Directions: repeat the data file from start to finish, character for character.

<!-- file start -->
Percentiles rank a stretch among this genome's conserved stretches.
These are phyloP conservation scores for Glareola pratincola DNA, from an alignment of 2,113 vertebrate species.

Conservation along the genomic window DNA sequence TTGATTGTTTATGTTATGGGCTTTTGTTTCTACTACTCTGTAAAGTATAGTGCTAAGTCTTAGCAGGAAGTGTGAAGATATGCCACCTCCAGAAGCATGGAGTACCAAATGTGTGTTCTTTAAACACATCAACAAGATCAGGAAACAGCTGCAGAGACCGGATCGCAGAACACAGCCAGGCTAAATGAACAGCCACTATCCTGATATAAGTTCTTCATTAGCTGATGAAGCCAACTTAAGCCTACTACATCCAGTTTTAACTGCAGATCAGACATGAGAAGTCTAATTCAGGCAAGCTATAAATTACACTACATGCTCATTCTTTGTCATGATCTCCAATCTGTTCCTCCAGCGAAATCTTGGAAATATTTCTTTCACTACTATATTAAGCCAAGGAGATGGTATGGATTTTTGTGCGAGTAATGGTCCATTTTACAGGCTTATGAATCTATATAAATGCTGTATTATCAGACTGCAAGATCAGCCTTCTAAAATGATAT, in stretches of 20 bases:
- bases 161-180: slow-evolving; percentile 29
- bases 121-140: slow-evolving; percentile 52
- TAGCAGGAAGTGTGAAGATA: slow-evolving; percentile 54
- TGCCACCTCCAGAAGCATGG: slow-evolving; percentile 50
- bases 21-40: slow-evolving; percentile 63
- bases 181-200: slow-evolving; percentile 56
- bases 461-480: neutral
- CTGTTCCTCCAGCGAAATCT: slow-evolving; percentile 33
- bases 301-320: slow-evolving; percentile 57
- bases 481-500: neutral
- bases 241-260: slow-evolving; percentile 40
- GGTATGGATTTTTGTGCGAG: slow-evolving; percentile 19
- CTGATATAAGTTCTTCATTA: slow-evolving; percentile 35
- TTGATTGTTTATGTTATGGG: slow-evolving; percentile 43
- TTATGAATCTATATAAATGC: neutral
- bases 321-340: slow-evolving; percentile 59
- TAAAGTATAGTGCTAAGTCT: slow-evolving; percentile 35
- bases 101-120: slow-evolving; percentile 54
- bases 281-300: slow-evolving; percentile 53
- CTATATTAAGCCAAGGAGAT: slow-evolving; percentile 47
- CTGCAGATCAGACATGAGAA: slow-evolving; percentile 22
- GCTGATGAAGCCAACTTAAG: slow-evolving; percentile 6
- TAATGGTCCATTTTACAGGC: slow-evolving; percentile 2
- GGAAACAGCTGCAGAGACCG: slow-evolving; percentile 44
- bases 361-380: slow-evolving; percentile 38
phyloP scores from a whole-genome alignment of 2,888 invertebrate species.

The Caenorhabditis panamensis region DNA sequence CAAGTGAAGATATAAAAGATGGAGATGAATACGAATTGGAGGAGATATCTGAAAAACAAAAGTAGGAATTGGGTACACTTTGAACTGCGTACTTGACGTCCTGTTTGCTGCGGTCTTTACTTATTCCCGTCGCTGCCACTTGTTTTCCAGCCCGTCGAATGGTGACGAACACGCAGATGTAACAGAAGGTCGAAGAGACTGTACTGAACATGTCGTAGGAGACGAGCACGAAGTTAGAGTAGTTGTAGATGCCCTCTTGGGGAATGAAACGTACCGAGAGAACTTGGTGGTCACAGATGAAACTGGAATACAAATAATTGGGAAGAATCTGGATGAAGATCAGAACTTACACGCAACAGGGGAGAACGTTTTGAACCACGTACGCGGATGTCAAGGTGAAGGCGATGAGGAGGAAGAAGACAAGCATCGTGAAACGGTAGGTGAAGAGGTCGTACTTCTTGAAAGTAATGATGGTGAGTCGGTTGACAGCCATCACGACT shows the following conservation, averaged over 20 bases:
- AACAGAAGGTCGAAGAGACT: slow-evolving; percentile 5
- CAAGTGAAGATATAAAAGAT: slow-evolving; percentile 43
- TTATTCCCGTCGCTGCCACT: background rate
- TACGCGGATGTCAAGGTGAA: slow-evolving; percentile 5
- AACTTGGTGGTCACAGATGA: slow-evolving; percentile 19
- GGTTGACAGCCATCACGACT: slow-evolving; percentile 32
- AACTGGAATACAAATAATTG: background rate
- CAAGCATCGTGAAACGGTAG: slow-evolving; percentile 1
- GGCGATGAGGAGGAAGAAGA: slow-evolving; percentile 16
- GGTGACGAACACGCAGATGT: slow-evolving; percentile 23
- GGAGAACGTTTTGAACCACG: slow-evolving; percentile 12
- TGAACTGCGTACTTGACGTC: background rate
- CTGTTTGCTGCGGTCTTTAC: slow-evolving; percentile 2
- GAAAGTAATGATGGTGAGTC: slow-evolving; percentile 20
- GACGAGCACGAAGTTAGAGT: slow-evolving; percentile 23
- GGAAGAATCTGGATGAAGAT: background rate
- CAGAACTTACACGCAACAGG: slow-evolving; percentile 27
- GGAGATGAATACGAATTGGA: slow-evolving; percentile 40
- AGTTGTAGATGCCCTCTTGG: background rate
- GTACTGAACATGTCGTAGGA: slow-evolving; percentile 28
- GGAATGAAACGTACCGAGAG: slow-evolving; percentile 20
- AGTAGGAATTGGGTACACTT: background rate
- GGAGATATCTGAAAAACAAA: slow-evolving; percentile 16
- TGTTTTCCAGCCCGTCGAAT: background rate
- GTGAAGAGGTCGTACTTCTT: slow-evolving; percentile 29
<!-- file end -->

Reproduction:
Percentiles rank a stretch among this genome's conserved stretches.
These are phyloP conservation scores for Glareola pratincola DNA, from an alignment of 2,113 vertebrate species.

Conservation along the genomic window DNA sequence TTGATTGTTTATGTTATGGGCTTTTGTTTCTACTACTCTGTAAAGTATAGTGCTAAGTCTTAGCAGGAAGTGTGAAGATATGCCACCTCCAGAAGCATGGAGTACCAAATGTGTGTTCTTTAAACACATCAACAAGATCAGGAAACAGCTGCAGAGACCGGATCGCAGAACACAGCCAGGCTAAATGAACAGCCACTATCCTGATATAAGTTCTTCATTAGCTGATGAAGCCAACTTAAGCCTACTACATCCAGTTTTAACTGCAGATCAGACATGAGAAGTCTAATTCAGGCAAGCTATAAATTACACTACATGCTCATTCTTTGTCATGATCTCCAATCTGTTCCTCCAGCGAAATCTTGGAAATATTTCTTTCACTACTATATTAAGCCAAGGAGATGGTATGGATTTTTGTGCGAGTAATGGTCCATTTTACAGGCTTATGAATCTATATAAATGCTGTATTATCAGACTGCAAGATCAGCCTTCTAAAATGATAT, in stretches of 20 bases:
- bases 161-180: slow-evolving; percentile 29
- bases 121-140: slow-evolving; percentile 52
- TAGCAGGAAGTGTGAAGATA: slow-evolving; percentile 54
- TGCCACCTCCAGAAGCATGG: slow-evolving; percentile 50
- bases 21-40: slow-evolving; percentile 63
- bases 181-200: slow-evolving; percentile 56
- bases 461-480: neutral
- CTGTTCCTCCAGCGAAATCT: slow-evolving; percentile 33
- bases 301-320: slow-evolving; percentile 57
- bases 481-500: neutral
- bases 241-260: slow-evolving; percentile 40
- GGTATGGATTTTTGTGCGAG: slow-evolving; percentile 19
- CTGATATAAGTTCTTCATTA: slow-evolving; percentile 35
- TTGATTGTTTATGTTATGGG: slow-evolving; percentile 43
- TTATGAATCTATATAAATGC: neutral
- bases 321-340: slow-evolving; percentile 59
- TAAAGTATAGTGCTAAGTCT: slow-evolving; percentile 35
- bases 101-120: slow-evolving; percentile 54
- bases 281-300: slow-evolving; percentile 53
- CTATATTAAGCCAAGGAGAT: slow-evolving; percentile 47
- CTGCAGATCAGACATGAGAA: slow-evolving; percentile 22
- GCTGATGAAGCCAACTTAAG: slow-evolving; percentile 6
- TAATGGTCCATTTTACAGGC: slow-evolving; percentile 2
- GGAAACAGCTGCAGAGACCG: slow-evolving; percentile 44
- bases 361-380: slow-evolving; percentile 38
phyloP scores from a whole-genome alignment of 2,888 invertebrate species.

The Caenorhabditis panamensis region DNA sequence CAAGTGAAGATATAAAAGATGGAGATGAATACGAATTGGAGGAGATATCTGAAAAACAAAAGTAGGAATTGGGTACACTTTGAACTGCGTACTTGACGTCCTGTTTGCTGCGGTCTTTACTTATTCCCGTCGCTGCCACTTGTTTTCCAGCCCGTCGAATGGTGACGAACACGCAGATGTAACAGAAGGTCGAAGAGACTGTACTGAACATGTCGTAGGAGACGAGCACGAAGTTAGAGTAGTTGTAGATGCCCTCTTGGGGAATGAAACGTACCGAGAGAACTTGGTGGTCACAGATGAAACTGGAATACAAATAATTGGGAAGAATCTGGATGAAGATCAGAACTTACACGCAACAGGGGAGAACGTTTTGAACCACGTACGCGGATGTCAAGGTGAAGGCGATGAGGAGGAAGAAGACAAGCATCGTGAAACGGTAGGTGAAGAGGTCGTACTTCTTGAAAGTAATGATGGTGAGTCGGTTGACAGCCATCACGACT shows the following conservation, averaged over 20 bases:
- AACAGAAGGTCGAAGAGACT: slow-evolving; percentile 5
- CAAGTGAAGATATAAAAGAT: slow-evolving; percentile 43
- TTATTCCCGTCGCTGCCACT: background rate
- TACGCGGATGTCAAGGTGAA: slow-evolving; percentile 5
- AACTTGGTGGTCACAGATGA: slow-evolving; percentile 19
- GGTTGACAGCCATCACGACT: slow-evolving; percentile 32
- AACTGGAATACAAATAATTG: background rate
- CAAGCATCGTGAAACGGTAG: slow-evolving; percentile 1
- GGCGATGAGGAGGAAGAAGA: slow-evolving; percentile 16
- GGTGACGAACACGCAGATGT: slow-evolving; percentile 23
- GGAGAACGTTTTGAACCACG: slow-evolving; percentile 12
- TGAACTGCGTACTTGACGTC: background rate
- CTGTTTGCTGCGGTCTTTAC: slow-evolving; percentile 2
- GAAAGTAATGATGGTGAGTC: slow-evolving; percentile 20
- GACGAGCACGAAGTTAGAGT: slow-evolving; percentile 23
- GGAAGAATCTGGATGAAGAT: background rate
- CAGAACTTACACGCAACAGG: slow-evolving; percentile 27
- GGAGATGAATACGAATTGGA: slow-evolving; percentile 40
- AGTTGTAGATGCCCTCTTGG: background rate
- GTACTGAACATGTCGTAGGA: slow-evolving; percentile 28
- GGAATGAAACGTACCGAGAG: slow-evolving; percentile 20
- AGTAGGAATTGGGTACACTT: background rate
- GGAGATATCTGAAAAACAAA: slow-evolving; percentile 16
- TGTTTTCCAGCCCGTCGAAT: background rate
- GTGAAGAGGTCGTACTTCTT: slow-evolving; percentile 29